WHO: World malaria report 2014. World Health Organization Geneva. Available: http://www.who.int/malaria/publications/world_malaria_report_2014/en/. 2014.
Moiroux N, Gomez MB, Pennetier C, Elanga E, Djenontin A, Chandre F, et al. Changes in Anopheles funestus biting behavior following universal coverage of long-lasting insecticidal nets in Benin. J Infect Dis. 2012;206:1622–9.
Carter R. Transmission blocking malaria vaccines. Vaccine. 2001;19:2309–14.
Sutherland CJ. Surface antigens of Plasmodium falciparum gametocytes–a new class of transmission-blocking vaccine targets? Mol Biochem Parasitol. 2009;166:93–8.
Chowdhury DR, Angov E, Kariuki T, Kumar N. A potent malaria transmission blocking vaccine based on codon harmonized full length Pfs48/45 expressed in Escherichia coli. PLoS One. 2009;4:e6352.
Outchkourov NS, Roeffen W, Kaan A, Jansen J, Luty A, et al. Correctly folded Pfs48/45 protein of Plasmodium falciparum elicits malaria transmission-blocking immunity in mice. Proc Natl Acad Sci USA. 2008;105:4301–5.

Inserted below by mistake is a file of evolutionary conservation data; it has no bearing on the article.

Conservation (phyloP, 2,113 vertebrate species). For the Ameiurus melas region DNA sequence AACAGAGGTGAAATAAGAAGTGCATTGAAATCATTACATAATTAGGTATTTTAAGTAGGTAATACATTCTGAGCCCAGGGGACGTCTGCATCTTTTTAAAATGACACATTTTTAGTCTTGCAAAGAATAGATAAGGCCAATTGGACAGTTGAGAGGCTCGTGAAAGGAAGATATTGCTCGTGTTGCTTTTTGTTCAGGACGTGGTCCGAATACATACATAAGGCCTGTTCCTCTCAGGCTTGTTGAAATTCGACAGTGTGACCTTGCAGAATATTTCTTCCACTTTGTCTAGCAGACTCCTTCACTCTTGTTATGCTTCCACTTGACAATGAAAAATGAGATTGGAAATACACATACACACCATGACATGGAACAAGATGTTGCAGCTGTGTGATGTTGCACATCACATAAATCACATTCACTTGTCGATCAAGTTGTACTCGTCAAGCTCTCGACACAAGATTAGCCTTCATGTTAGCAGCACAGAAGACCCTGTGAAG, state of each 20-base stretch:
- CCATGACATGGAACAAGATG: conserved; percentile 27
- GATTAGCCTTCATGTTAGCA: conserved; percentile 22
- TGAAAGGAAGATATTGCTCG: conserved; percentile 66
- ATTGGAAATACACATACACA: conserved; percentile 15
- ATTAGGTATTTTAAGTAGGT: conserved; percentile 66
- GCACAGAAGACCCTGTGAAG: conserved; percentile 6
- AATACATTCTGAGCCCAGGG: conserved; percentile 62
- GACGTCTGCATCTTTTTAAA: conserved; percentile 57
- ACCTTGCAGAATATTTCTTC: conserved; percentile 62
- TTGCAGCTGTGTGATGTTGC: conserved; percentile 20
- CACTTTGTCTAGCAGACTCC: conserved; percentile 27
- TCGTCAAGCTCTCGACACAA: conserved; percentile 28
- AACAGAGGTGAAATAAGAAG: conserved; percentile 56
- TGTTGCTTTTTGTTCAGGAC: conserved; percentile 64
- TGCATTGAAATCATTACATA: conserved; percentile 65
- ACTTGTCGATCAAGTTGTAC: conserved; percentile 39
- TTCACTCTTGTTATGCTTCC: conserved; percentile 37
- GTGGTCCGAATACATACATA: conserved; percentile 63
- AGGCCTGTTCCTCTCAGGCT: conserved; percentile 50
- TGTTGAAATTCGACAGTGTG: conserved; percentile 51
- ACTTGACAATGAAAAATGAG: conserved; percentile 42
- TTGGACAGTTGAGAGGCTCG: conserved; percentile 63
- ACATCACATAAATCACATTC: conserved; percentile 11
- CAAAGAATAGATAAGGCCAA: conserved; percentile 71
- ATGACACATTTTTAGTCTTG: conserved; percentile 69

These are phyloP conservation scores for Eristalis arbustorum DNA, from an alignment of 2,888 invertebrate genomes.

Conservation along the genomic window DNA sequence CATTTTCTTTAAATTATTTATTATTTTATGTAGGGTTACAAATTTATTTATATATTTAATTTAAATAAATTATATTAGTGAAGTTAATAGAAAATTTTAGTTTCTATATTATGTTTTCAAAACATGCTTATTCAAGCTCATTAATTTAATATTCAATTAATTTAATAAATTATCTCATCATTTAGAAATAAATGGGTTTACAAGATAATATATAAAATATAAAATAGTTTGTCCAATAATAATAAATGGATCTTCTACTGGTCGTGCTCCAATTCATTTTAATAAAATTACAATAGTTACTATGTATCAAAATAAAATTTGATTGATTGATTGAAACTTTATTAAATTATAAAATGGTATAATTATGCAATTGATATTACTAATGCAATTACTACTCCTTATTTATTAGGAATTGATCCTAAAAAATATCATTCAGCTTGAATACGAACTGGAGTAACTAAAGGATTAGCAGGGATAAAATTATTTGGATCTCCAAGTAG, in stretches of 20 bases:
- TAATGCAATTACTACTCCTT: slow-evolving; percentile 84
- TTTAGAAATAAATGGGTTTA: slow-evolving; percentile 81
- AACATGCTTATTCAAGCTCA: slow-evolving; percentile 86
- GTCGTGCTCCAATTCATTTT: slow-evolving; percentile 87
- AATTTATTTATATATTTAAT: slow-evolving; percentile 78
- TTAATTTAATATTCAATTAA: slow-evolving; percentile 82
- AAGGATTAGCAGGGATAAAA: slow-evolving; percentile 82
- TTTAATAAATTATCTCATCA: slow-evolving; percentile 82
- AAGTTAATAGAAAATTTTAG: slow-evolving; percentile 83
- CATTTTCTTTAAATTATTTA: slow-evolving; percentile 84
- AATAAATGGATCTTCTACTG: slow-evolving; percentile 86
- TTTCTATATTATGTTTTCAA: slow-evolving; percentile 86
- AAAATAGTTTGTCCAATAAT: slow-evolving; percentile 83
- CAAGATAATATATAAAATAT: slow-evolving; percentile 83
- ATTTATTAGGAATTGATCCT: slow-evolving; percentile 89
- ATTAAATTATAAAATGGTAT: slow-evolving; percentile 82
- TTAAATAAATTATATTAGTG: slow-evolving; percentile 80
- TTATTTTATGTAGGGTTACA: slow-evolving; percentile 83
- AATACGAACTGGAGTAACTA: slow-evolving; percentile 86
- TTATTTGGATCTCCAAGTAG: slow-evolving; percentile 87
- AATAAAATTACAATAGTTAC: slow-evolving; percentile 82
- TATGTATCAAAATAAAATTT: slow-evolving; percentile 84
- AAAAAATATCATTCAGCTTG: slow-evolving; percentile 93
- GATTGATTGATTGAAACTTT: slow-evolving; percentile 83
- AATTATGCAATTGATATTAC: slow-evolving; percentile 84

van Dijk MR, Janse CJ, Thompson J, Waters AP, Braks JA, Dodemont HJ, et al. A central role for P48/45 in malaria parasite male gamete fertility. Cell. 2001;104:153–64.
Vermeulen AN, Roeffen WF, Henderik JB, Ponnudurai T, Beckers PJ, Meuwissen JH. Plasmodium falciparum transmission blocking monoclonal antibodies recognize monovalently expressed epitopes. Dev Biol Stand. 1985;62:91–7.
Bousema T, Roeffen W, Meijerink H, Mwerinde H, Mwakalinga S, van Gemert GJ, et al. The dynamics of naturally acquired immune responses to Plasmodium falciparum sexual stage antigens Pfs230 & Pfs48/45 in a low endemic area in Tanzania. PLoS One. 2010;5:e14114.
Mulder B, Lensen T, Tchuinkam T, Roeffen W, Verhave JP, Boudin C, Sauerwein R. Plasmodium falciparum: membrane feeding assays and competition ELISAs for the measurement of transmission reduction in sera from Cameroon. Exp Parasitol. 1999;92:81–6.
Roeffen W, Mulder B, Teelen K, Bolmer M, Eling W, Targett GA, et al. Association between anti-Pfs48/45 reactivity and P. falciparum transmission-blocking activity in sera from Cameroon. Parasite Immunol. 1996;18:103–9.
Vermeulen AN, Ponnudurai T, Beckers PJ, Verhave JP, Smits MA, Meuwissen JH. Sequential expression of antigens on sexual stages of Plasmodium falciparum accessible to transmission-blocking antibodies in the mosquito. J Exp Med. 1985;162:1460–76.
Roeffen W, Teelen K, van As J, van de Vegte-Bolmer M, Eling W, Sauerwein R. Plasmodium falciparum: production and characterization of rat monoclonal antibodies specific for the sexual-stage Pfs48/45 antigen. Exp Parasitol. 2001;97:45–9.
Outchkourov N, Vermunt A, Jansen J, Kaan A, Roeffen W, Teelen K, et al. Epitope analysis of the malaria surface antigen pfs48/45 identifies a subdomain that elicits transmission blocking antibodies. J Biol Chem. 2007;282:17148–56.